Friday, June 30, 2017

Foreign Studies by Shusaku Endo

Foreign Studies is actually a collection of two short stories and one novel, but all of them deal with the topic of studying abroad (specifically, in France). And since it's Endo, I picked it up as soon as I saw it.

The first story is 'A Summer in Roan' and is about a Japanese student in the village of Roan. Though everyone is kind, he feels like he doesn't belong and the longer he stays, the more he feels like a coward for remaining polite and in the village.

The second story, 'Araki Thomas', has a more factual tone and talks about one of the Japanese students who went abroad in the 17th century and came back to a closed country and persecution to Christians. This is the same period that Silence takes place in, but the protagonist is a Japanese rather than a foreigner. The factual tone makes me wonder if it's a mini-biography but I haven't done any research so I can't tell.

The third and longest story (probably can be classified as a novel) is 'And You, Too'. It follows the path of Tanaka, who came to Paris to study Sade. It's more complicated than the other two, since there is a Japanese community in Paris, so Tanaka must negotiate both a foreign culture and a culture that is home-but-not-quite and which will influence his standing when he returns home.

All three stories are rather bleak and they convey a sense of discontent and distance. In the introduction by Endo (which really should be read only after you've finished the stories), he mentions that this book arose out of his struggle in trying to reconcile two seemingly different cultures.

What is interesting is how his views have changed. His younger self thought that there was no way that Japanese people could understand French culture and vice versa, but twenty years later, he became "convinced that meaningful communication between East and West is possible."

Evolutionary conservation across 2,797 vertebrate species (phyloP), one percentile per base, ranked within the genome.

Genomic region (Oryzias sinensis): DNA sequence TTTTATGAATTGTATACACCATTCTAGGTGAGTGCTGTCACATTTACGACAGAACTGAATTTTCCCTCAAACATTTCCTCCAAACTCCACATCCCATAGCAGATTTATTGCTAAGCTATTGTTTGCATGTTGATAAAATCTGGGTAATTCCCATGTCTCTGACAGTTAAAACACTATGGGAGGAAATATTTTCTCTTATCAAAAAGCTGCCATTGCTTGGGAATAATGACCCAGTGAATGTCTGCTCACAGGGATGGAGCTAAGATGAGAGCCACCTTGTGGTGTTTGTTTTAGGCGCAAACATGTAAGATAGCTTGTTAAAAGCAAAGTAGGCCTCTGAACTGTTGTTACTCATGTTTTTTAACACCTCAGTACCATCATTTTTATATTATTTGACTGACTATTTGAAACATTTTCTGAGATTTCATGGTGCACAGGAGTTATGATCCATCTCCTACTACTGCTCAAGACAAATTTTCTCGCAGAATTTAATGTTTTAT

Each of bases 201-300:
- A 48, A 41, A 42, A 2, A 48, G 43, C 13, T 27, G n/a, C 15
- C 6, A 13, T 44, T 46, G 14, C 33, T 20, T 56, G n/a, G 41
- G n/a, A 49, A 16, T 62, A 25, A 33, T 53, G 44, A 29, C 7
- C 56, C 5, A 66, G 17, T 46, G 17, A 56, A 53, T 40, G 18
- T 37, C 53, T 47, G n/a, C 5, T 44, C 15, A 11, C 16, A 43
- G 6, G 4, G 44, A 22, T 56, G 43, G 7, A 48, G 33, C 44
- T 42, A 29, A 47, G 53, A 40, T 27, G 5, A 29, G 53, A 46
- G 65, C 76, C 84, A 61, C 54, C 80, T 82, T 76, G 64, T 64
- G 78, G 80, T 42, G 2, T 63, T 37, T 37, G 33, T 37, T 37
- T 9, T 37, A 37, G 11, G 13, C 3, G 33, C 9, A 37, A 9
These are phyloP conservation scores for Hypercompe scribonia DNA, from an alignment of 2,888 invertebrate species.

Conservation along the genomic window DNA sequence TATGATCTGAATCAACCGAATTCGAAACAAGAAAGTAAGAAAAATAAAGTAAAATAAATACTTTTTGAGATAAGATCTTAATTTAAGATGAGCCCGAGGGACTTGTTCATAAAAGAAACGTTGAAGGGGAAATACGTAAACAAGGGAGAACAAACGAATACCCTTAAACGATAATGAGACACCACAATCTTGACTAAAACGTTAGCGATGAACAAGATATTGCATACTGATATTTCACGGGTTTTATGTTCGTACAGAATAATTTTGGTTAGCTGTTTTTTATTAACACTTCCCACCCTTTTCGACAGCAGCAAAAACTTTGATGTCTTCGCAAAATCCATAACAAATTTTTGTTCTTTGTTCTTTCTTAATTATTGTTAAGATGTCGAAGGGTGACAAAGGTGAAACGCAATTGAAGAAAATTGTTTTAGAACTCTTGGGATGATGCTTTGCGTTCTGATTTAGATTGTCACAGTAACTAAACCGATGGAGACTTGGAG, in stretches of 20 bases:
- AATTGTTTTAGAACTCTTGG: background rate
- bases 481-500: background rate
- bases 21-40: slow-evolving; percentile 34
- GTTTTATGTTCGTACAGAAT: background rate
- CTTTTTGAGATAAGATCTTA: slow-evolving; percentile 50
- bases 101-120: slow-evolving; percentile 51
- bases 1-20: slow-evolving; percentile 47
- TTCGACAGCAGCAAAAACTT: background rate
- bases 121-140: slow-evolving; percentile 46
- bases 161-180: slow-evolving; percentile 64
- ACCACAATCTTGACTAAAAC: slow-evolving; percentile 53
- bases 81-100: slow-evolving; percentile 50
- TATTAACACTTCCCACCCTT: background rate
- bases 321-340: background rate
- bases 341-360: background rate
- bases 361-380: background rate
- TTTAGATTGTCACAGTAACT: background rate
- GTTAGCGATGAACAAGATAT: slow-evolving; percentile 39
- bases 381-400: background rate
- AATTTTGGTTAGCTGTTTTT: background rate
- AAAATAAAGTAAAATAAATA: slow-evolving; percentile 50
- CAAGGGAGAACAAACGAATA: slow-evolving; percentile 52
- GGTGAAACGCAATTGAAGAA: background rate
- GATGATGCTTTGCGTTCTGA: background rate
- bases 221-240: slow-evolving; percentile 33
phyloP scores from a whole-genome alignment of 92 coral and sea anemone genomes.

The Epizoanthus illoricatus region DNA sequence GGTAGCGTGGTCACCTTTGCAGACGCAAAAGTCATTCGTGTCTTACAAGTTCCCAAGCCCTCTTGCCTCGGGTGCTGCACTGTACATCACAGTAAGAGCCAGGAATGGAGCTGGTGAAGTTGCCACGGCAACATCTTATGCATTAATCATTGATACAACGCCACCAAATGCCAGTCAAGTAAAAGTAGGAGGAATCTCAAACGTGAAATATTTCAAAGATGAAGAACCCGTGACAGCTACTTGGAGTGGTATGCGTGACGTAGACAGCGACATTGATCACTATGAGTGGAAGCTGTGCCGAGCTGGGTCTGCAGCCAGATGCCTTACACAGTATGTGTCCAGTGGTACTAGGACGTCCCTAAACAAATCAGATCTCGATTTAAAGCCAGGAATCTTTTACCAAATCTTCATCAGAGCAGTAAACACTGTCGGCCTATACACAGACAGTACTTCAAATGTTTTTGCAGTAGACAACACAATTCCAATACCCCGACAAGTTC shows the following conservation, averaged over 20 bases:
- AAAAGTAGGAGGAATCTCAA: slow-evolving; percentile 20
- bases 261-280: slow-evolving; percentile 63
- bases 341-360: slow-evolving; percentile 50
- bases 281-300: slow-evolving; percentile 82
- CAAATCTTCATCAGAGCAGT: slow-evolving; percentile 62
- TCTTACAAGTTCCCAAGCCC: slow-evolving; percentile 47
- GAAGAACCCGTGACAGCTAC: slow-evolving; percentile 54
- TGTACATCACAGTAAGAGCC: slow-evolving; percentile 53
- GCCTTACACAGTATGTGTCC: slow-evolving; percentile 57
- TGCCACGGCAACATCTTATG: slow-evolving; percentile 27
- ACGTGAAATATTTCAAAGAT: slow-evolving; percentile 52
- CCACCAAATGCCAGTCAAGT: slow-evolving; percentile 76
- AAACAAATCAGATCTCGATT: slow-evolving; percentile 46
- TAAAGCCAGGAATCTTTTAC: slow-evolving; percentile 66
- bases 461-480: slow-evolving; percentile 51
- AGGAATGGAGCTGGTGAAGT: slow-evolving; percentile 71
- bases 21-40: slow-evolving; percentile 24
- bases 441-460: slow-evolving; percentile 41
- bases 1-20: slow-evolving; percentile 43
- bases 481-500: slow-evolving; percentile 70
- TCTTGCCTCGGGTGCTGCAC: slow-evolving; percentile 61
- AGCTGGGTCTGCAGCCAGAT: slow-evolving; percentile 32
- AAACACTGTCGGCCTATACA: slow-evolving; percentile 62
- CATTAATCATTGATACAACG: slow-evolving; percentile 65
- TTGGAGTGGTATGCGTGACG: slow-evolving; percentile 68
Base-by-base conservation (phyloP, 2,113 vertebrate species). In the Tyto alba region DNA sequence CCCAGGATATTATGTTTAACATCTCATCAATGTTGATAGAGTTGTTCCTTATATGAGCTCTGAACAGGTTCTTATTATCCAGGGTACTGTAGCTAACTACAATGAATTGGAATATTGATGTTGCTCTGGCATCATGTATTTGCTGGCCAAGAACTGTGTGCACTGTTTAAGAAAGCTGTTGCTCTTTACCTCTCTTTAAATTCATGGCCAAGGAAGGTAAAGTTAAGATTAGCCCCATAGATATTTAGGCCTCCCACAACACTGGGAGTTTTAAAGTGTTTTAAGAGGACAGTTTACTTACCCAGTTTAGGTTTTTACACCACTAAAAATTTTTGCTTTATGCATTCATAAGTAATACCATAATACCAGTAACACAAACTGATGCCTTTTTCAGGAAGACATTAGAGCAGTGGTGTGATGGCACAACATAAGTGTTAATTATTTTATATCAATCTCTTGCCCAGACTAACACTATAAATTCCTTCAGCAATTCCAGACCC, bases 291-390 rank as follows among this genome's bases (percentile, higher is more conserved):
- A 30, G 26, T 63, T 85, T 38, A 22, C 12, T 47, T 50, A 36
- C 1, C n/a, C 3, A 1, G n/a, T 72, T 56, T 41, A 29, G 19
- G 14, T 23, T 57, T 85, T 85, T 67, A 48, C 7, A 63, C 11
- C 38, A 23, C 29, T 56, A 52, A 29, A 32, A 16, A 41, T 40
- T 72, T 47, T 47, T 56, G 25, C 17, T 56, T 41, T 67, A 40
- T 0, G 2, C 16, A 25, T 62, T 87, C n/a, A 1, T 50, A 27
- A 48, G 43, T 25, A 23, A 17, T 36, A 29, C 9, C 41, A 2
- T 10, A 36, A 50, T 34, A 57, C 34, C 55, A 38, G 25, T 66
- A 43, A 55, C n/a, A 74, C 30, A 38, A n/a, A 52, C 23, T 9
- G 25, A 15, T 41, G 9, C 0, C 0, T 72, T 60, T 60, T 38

I feel that the sense of alienation that Endo describes in this story is universal to anyone who has lived overseas. We are in a totally different country after all. But, I think his characters have chosen to look at the differences with bitterness, and that leads them to a state of mental anguish. Personally, I think that to see insights, to see slights and 'microagressions' and to read malicious meanings into perfectly kind actions is the road to an unhappy life.

I would recommend this book to anyone, especially those who have lived overseas for any period of time.


  1. I have never had the opportunity to live overseas, even when my dad was in the military. I can imagine how outside someone might feel in a situation like that. I haven't read Endo before, but I know the name. This sounds like a good collection of stories, one worth reading. Thank you for sharing, Eustacia!

    1. My favourite book from Endo is still Silence, but this is definitely worth a read(:


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